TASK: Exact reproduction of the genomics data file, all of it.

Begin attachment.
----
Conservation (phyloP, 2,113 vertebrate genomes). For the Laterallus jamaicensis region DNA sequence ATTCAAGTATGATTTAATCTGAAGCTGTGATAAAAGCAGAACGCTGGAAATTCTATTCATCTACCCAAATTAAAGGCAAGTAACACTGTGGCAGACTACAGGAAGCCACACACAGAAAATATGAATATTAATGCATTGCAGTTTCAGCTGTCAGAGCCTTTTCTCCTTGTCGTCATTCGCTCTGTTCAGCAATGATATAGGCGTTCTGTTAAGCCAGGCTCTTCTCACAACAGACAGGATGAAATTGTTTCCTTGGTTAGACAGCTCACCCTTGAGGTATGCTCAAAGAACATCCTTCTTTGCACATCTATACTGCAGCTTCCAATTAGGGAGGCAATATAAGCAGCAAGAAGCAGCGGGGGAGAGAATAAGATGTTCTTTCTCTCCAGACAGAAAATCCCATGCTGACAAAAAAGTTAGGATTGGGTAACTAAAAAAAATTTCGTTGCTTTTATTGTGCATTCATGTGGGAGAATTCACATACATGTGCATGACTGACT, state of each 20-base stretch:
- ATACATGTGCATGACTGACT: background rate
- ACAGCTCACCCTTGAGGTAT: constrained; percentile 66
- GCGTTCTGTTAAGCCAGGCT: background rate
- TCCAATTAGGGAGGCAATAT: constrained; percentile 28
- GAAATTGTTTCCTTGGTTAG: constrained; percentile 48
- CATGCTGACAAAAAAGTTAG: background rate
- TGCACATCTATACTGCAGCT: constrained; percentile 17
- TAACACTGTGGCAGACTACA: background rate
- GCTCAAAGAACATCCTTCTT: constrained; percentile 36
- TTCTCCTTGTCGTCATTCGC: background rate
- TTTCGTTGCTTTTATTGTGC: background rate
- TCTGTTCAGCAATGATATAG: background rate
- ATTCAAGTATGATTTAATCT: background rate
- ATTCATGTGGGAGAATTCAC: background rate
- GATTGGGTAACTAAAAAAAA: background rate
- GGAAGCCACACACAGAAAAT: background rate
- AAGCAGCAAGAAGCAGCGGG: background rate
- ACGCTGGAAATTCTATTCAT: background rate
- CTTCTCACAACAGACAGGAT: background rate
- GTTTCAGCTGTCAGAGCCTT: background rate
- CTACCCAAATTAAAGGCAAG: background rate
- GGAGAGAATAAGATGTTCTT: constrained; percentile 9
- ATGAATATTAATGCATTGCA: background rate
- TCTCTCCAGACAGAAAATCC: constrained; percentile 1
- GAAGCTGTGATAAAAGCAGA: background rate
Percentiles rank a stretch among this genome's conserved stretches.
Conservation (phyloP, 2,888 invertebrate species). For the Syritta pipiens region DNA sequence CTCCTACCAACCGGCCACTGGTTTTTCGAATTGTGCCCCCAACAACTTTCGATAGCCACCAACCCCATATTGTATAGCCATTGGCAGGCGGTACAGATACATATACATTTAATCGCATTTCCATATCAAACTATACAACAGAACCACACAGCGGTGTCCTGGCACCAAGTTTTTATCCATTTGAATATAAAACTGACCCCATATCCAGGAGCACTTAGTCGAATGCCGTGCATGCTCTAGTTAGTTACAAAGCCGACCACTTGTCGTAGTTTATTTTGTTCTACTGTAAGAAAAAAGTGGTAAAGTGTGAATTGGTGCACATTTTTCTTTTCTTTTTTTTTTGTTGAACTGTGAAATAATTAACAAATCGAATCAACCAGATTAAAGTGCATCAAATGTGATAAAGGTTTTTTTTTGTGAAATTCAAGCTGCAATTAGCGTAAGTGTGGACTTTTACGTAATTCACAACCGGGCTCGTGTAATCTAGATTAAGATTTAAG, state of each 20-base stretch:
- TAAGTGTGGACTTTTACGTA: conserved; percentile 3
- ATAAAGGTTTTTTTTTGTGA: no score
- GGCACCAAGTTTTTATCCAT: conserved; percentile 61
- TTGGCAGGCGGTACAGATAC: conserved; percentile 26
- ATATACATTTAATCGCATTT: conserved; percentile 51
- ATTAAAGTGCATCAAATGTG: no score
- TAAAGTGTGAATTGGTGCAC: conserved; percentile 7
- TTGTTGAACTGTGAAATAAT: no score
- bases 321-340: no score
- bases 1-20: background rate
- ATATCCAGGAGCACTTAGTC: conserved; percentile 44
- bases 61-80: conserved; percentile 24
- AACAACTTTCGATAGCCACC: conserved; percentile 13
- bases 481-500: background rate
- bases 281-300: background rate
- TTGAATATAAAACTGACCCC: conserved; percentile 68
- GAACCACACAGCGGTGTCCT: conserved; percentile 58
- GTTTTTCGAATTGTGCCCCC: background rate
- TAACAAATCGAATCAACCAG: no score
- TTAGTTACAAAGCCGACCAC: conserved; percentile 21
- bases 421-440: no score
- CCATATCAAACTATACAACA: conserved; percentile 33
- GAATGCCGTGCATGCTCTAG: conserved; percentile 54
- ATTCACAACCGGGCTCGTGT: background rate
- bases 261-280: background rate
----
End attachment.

Conservation (phyloP, 2,113 vertebrate genomes). For the Laterallus jamaicensis region DNA sequence ATTCAAGTATGATTTAATCTGAAGCTGTGATAAAAGCAGAACGCTGGAAATTCTATTCATCTACCCAAATTAAAGGCAAGTAACACTGTGGCAGACTACAGGAAGCCACACACAGAAAATATGAATATTAATGCATTGCAGTTTCAGCTGTCAGAGCCTTTTCTCCTTGTCGTCATTCGCTCTGTTCAGCAATGATATAGGCGTTCTGTTAAGCCAGGCTCTTCTCACAACAGACAGGATGAAATTGTTTCCTTGGTTAGACAGCTCACCCTTGAGGTATGCTCAAAGAACATCCTTCTTTGCACATCTATACTGCAGCTTCCAATTAGGGAGGCAATATAAGCAGCAAGAAGCAGCGGGGGAGAGAATAAGATGTTCTTTCTCTCCAGACAGAAAATCCCATGCTGACAAAAAAGTTAGGATTGGGTAACTAAAAAAAATTTCGTTGCTTTTATTGTGCATTCATGTGGGAGAATTCACATACATGTGCATGACTGACT, state of each 20-base stretch:
- ATACATGTGCATGACTGACT: background rate
- ACAGCTCACCCTTGAGGTAT: constrained; percentile 66
- GCGTTCTGTTAAGCCAGGCT: background rate
- TCCAATTAGGGAGGCAATAT: constrained; percentile 28
- GAAATTGTTTCCTTGGTTAG: constrained; percentile 48
- CATGCTGACAAAAAAGTTAG: background rate
- TGCACATCTATACTGCAGCT: constrained; percentile 17
- TAACACTGTGGCAGACTACA: background rate
- GCTCAAAGAACATCCTTCTT: constrained; percentile 36
- TTCTCCTTGTCGTCATTCGC: background rate
- TTTCGTTGCTTTTATTGTGC: background rate
- TCTGTTCAGCAATGATATAG: background rate
- ATTCAAGTATGATTTAATCT: background rate
- ATTCATGTGGGAGAATTCAC: background rate
- GATTGGGTAACTAAAAAAAA: background rate
- GGAAGCCACACACAGAAAAT: background rate
- AAGCAGCAAGAAGCAGCGGG: background rate
- ACGCTGGAAATTCTATTCAT: background rate
- CTTCTCACAACAGACAGGAT: background rate
- GTTTCAGCTGTCAGAGCCTT: background rate
- CTACCCAAATTAAAGGCAAG: background rate
- GGAGAGAATAAGATGTTCTT: constrained; percentile 9
- ATGAATATTAATGCATTGCA: background rate
- TCTCTCCAGACAGAAAATCC: constrained; percentile 1
- GAAGCTGTGATAAAAGCAGA: background rate
Percentiles rank a stretch among this genome's conserved stretches.
Conservation (phyloP, 2,888 invertebrate species). For the Syritta pipiens region DNA sequence CTCCTACCAACCGGCCACTGGTTTTTCGAATTGTGCCCCCAACAACTTTCGATAGCCACCAACCCCATATTGTATAGCCATTGGCAGGCGGTACAGATACATATACATTTAATCGCATTTCCATATCAAACTATACAACAGAACCACACAGCGGTGTCCTGGCACCAAGTTTTTATCCATTTGAATATAAAACTGACCCCATATCCAGGAGCACTTAGTCGAATGCCGTGCATGCTCTAGTTAGTTACAAAGCCGACCACTTGTCGTAGTTTATTTTGTTCTACTGTAAGAAAAAAGTGGTAAAGTGTGAATTGGTGCACATTTTTCTTTTCTTTTTTTTTTGTTGAACTGTGAAATAATTAACAAATCGAATCAACCAGATTAAAGTGCATCAAATGTGATAAAGGTTTTTTTTTGTGAAATTCAAGCTGCAATTAGCGTAAGTGTGGACTTTTACGTAATTCACAACCGGGCTCGTGTAATCTAGATTAAGATTTAAG, state of each 20-base stretch:
- TAAGTGTGGACTTTTACGTA: conserved; percentile 3
- ATAAAGGTTTTTTTTTGTGA: no score
- GGCACCAAGTTTTTATCCAT: conserved; percentile 61
- TTGGCAGGCGGTACAGATAC: conserved; percentile 26
- ATATACATTTAATCGCATTT: conserved; percentile 51
- ATTAAAGTGCATCAAATGTG: no score
- TAAAGTGTGAATTGGTGCAC: conserved; percentile 7
- TTGTTGAACTGTGAAATAAT: no score
- bases 321-340: no score
- bases 1-20: background rate
- ATATCCAGGAGCACTTAGTC: conserved; percentile 44
- bases 61-80: conserved; percentile 24
- AACAACTTTCGATAGCCACC: conserved; percentile 13
- bases 481-500: background rate
- bases 281-300: background rate
- TTGAATATAAAACTGACCCC: conserved; percentile 68
- GAACCACACAGCGGTGTCCT: conserved; percentile 58
- GTTTTTCGAATTGTGCCCCC: background rate
- TAACAAATCGAATCAACCAG: no score
- TTAGTTACAAAGCCGACCAC: conserved; percentile 21
- bases 421-440: no score
- CCATATCAAACTATACAACA: conserved; percentile 33
- GAATGCCGTGCATGCTCTAG: conserved; percentile 54
- ATTCACAACCGGGCTCGTGT: background rate
- bases 261-280: background rate